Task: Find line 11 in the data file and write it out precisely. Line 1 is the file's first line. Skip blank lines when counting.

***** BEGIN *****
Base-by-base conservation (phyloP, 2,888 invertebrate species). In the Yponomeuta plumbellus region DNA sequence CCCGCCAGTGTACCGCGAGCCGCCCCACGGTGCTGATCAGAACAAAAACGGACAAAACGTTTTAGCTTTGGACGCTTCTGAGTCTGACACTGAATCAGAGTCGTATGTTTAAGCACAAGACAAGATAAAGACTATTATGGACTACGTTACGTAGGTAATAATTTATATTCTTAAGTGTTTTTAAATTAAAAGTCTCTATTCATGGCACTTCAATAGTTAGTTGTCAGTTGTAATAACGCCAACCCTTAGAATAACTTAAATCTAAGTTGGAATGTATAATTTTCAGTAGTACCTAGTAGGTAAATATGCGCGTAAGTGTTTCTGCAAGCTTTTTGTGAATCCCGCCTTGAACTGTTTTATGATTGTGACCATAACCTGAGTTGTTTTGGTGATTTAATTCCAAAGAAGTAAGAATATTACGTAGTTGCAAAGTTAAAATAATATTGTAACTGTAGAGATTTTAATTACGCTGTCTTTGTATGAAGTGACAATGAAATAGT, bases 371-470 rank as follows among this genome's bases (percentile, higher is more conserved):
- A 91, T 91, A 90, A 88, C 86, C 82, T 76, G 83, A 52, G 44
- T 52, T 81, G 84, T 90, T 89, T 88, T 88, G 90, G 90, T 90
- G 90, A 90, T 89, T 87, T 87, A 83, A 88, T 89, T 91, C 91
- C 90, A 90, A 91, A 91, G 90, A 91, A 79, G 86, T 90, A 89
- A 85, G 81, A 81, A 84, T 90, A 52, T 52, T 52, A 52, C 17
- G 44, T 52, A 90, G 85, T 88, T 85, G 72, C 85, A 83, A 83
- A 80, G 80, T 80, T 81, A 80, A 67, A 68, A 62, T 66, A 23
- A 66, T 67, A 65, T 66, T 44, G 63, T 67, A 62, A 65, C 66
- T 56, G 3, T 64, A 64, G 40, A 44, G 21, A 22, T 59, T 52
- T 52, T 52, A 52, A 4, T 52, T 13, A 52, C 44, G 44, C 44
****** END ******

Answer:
- T 52, T 52, A 52, A 4, T 52, T 13, A 52, C 44, G 44, C 44